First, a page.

domingo, febrero 01, 2009

Lo mejor de 2008

Tal como en 2006 y 2007, este blog entra en un receso de un mes con una selección de The Best American Magazine Writing 2008. A pesar de la crisis que afecta a la industria editorial en EE.UU. y que probablemente marque su futuro en 2009, ese país sigue produciendo crónicas y cronistas de lujo. La siguiente es una selección (sobre notas publicadas en 2207) que incluye a William Langewiesche (el mismo que hizo internacionalmente conocida la ridícula y chovinista pelea del gobierno de Frei con Tompkins), el destacado periodista de la National Geographic, Peter Hessler, quien revela los pro y contra de la nueva China; Vanessa Grigoriadis, quien escribe para el NYmagazine sobre la historia y ADN de Gawker, el blog más popular en EE.UU., pero que simplemente se dedica a destripar a la farándula y a los medios y, por supuesto, Christopher Hitchens, polémico columnista británico, que aparece año a año en las antologías a través de sus columnas. Este año seguro que estará marcado por el golpe que la crisis está dando a los medios, sobre la consolidación de un modelo económico para internet y el desempeño de las campañas online de los candidatos locales. De eso habrá mucho que decir, pero sin duda que son las historias, la buenas historias el centro de nuestra profesión.

Obama's Moment

All love stories are beautiful at the beginning, and what we're witnessing now is the beginning of a new one: America and Barack Obama. The story begins with the world spinning off its axis, the country mired in dark times and the way of the fresh-faced savior seemingly blocked by a juggernaut agent of the Status Quo. Only in the end, in the moment that sportswriters die for and that comes once a generation in politics if we're lucky, the phenom rises to the occasion, gets the big hit in the big game and becomes a man before our very eyes. The old power recedes, and the new era is born.

Dentro del dragón

MIS ALUMNOS ESCRIBÍAN ENSAYOS en papel tan barato y delgado que se sentía como piel de cebolla. Las quebradizas páginas se deshacían con facilidad; sostenidas contra la luz, se volvían translúcidas. La redacción en inglés era imperfecta pero, en ocasiones, eso dotaba de más fuerza a las palabras: “Mis padres nacieron en familia pobre de agricultores –escribió un joven que había elegido el nombre inglés Hunt–. Nos dijeron que habían comido cortezas, pasto, etc.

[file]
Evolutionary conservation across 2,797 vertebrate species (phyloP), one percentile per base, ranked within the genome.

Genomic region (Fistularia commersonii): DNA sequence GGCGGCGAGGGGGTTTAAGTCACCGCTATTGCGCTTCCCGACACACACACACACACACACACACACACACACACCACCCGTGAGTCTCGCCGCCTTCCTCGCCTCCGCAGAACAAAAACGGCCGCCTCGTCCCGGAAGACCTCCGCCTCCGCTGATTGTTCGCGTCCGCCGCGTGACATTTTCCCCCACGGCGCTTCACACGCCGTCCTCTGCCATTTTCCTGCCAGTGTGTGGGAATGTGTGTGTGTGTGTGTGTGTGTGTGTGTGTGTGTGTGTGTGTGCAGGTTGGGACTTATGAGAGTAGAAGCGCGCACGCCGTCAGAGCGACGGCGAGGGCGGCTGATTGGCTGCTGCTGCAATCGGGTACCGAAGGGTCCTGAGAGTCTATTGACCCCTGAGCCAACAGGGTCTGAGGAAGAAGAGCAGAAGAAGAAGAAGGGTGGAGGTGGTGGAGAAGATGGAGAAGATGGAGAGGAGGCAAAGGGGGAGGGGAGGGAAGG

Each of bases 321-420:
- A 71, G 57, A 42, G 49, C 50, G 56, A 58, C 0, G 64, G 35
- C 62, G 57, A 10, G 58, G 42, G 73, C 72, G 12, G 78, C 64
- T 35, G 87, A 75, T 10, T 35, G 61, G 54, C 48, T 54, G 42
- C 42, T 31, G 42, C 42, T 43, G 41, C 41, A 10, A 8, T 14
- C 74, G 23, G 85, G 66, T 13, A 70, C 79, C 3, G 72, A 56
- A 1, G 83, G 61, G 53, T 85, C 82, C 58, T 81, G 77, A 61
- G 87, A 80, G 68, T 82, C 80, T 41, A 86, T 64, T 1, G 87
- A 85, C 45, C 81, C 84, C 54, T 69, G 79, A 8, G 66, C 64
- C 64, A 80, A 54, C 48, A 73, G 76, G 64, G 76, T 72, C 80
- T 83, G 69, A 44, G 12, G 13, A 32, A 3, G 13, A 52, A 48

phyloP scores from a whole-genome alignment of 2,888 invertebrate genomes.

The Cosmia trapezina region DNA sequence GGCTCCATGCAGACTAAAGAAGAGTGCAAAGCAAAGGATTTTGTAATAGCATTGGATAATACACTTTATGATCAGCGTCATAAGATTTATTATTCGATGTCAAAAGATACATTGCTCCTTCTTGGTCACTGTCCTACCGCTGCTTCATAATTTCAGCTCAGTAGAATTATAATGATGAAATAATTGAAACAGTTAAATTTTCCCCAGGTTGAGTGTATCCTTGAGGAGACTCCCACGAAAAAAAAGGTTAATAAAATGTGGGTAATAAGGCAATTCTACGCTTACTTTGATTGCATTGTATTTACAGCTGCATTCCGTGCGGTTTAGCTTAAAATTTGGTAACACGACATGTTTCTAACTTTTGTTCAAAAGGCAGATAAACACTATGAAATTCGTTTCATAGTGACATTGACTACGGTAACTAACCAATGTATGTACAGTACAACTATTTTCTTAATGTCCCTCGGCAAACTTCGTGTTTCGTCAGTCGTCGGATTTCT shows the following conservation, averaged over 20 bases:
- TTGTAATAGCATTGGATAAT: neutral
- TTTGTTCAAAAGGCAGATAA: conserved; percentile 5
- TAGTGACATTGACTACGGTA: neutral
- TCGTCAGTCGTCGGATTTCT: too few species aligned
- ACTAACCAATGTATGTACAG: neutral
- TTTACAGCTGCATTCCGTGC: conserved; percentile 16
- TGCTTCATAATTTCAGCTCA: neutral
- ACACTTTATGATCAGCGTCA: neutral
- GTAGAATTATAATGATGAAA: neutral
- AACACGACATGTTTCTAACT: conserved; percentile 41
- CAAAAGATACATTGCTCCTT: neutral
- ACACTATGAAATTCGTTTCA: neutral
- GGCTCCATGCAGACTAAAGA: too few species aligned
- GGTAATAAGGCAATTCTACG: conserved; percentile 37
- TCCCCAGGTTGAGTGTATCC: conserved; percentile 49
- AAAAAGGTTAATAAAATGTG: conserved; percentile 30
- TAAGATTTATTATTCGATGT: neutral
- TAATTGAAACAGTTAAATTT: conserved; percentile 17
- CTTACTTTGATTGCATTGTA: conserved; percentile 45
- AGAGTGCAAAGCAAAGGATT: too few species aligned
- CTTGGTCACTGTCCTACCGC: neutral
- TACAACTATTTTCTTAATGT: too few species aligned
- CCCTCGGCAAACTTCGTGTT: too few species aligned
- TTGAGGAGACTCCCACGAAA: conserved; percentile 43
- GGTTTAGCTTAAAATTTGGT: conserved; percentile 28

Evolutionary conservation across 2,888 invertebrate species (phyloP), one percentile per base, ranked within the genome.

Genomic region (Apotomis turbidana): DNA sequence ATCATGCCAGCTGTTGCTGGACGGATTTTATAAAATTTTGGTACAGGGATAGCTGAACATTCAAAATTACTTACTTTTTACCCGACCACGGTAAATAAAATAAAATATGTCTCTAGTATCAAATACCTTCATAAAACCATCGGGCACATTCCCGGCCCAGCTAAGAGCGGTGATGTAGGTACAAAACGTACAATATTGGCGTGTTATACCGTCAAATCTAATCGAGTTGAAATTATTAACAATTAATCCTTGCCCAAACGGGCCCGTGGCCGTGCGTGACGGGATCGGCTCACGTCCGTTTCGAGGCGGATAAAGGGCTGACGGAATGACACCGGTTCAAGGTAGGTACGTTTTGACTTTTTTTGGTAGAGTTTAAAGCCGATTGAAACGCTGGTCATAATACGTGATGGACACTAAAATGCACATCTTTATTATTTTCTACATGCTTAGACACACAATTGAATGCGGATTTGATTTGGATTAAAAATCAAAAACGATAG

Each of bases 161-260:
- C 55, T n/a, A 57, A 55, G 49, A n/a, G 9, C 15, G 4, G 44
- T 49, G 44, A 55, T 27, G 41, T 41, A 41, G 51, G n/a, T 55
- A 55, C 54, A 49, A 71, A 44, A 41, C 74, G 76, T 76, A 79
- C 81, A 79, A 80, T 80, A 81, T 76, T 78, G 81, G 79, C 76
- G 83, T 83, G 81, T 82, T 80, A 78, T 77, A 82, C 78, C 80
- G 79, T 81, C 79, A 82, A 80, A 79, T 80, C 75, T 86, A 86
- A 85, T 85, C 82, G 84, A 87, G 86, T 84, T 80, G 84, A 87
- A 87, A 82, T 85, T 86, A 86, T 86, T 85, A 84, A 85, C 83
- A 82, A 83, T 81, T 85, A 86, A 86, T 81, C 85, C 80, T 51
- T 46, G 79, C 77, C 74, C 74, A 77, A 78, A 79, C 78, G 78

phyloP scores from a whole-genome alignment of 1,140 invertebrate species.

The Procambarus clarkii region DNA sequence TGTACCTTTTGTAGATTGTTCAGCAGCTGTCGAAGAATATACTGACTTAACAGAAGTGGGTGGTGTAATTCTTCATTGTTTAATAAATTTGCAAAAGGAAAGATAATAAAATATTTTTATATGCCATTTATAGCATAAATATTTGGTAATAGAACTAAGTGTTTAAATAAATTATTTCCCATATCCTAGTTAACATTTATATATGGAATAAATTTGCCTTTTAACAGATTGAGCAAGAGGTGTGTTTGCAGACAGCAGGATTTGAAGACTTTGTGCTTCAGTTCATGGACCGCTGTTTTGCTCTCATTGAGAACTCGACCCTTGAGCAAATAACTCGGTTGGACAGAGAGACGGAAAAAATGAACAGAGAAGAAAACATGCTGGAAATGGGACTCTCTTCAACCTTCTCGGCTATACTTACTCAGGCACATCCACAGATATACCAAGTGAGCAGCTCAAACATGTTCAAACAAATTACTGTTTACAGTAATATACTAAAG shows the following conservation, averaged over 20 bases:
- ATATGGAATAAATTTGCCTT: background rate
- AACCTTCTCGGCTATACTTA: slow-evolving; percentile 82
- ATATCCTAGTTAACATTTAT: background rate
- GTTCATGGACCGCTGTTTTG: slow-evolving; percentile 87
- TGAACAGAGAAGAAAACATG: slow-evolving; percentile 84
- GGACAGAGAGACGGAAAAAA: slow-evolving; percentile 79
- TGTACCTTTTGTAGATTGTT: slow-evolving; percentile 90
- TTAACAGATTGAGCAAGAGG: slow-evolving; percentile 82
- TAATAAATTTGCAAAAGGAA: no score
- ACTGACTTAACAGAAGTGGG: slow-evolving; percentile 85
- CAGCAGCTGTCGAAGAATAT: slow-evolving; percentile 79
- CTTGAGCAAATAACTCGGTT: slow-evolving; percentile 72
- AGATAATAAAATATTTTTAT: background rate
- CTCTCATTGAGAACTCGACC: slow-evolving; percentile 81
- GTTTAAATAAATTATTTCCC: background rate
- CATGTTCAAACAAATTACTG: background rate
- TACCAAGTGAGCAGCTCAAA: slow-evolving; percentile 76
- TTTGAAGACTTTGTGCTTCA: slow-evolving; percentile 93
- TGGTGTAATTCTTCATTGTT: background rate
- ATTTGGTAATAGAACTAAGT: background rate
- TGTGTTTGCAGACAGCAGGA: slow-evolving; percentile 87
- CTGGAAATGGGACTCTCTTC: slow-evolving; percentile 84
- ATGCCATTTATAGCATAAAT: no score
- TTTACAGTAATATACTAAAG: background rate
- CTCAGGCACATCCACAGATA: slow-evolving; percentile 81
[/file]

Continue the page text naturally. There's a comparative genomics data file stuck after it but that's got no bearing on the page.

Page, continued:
En ese entonces el abuelo y la abuela no tenían mentes abiertas y no permitieron a mi madre ir a la escuela porque es niña”. Un compañero de clase describió a su madre de la siguiente manera: “Su cabello se vuelve blanco plateado, y algunos de sus dientes se hacen móviles, pero trabaja tan duro como siempre”. Esos eran temas comunes: mis estudiantes estimaban la paciencia y el esmero, además, les gustaba escribir sobre la familia. Los acontecimientos nacionales a menudo los dejaban perplejos.

"You have thousands of angels around you."

Part 1
She got off the plane from Paris with nothing more than a couple of small bags. The bags had been packed for days as she waited for Eddie, a stranger who had approached her out of nowhere to say he knew all about her problems and could help. For $155 Eddie had given her a passport in the name of Marie-Therese Ekwa, age twenty-four, from Verviers, Belgium. This young woman, however, was seventeen, and her journey had not started in Paris, and she had never been to Belgium.
It was just before five in the afternoon. Detroit. September 4, 2001.
The airport agent looked at the passport and asked her to state her business. She spoke very little English and did not understand.
She wore her long hair in braids and had on a T-shirt and pants. She stood five-foot-ten and carried her slender height gracefully, almost gliding. Despite the long flight, she had not slept but rather spent the transatlantic journey in conversation with herself: Where am I going? What am I doing? Have I done the right thing?

City of Fear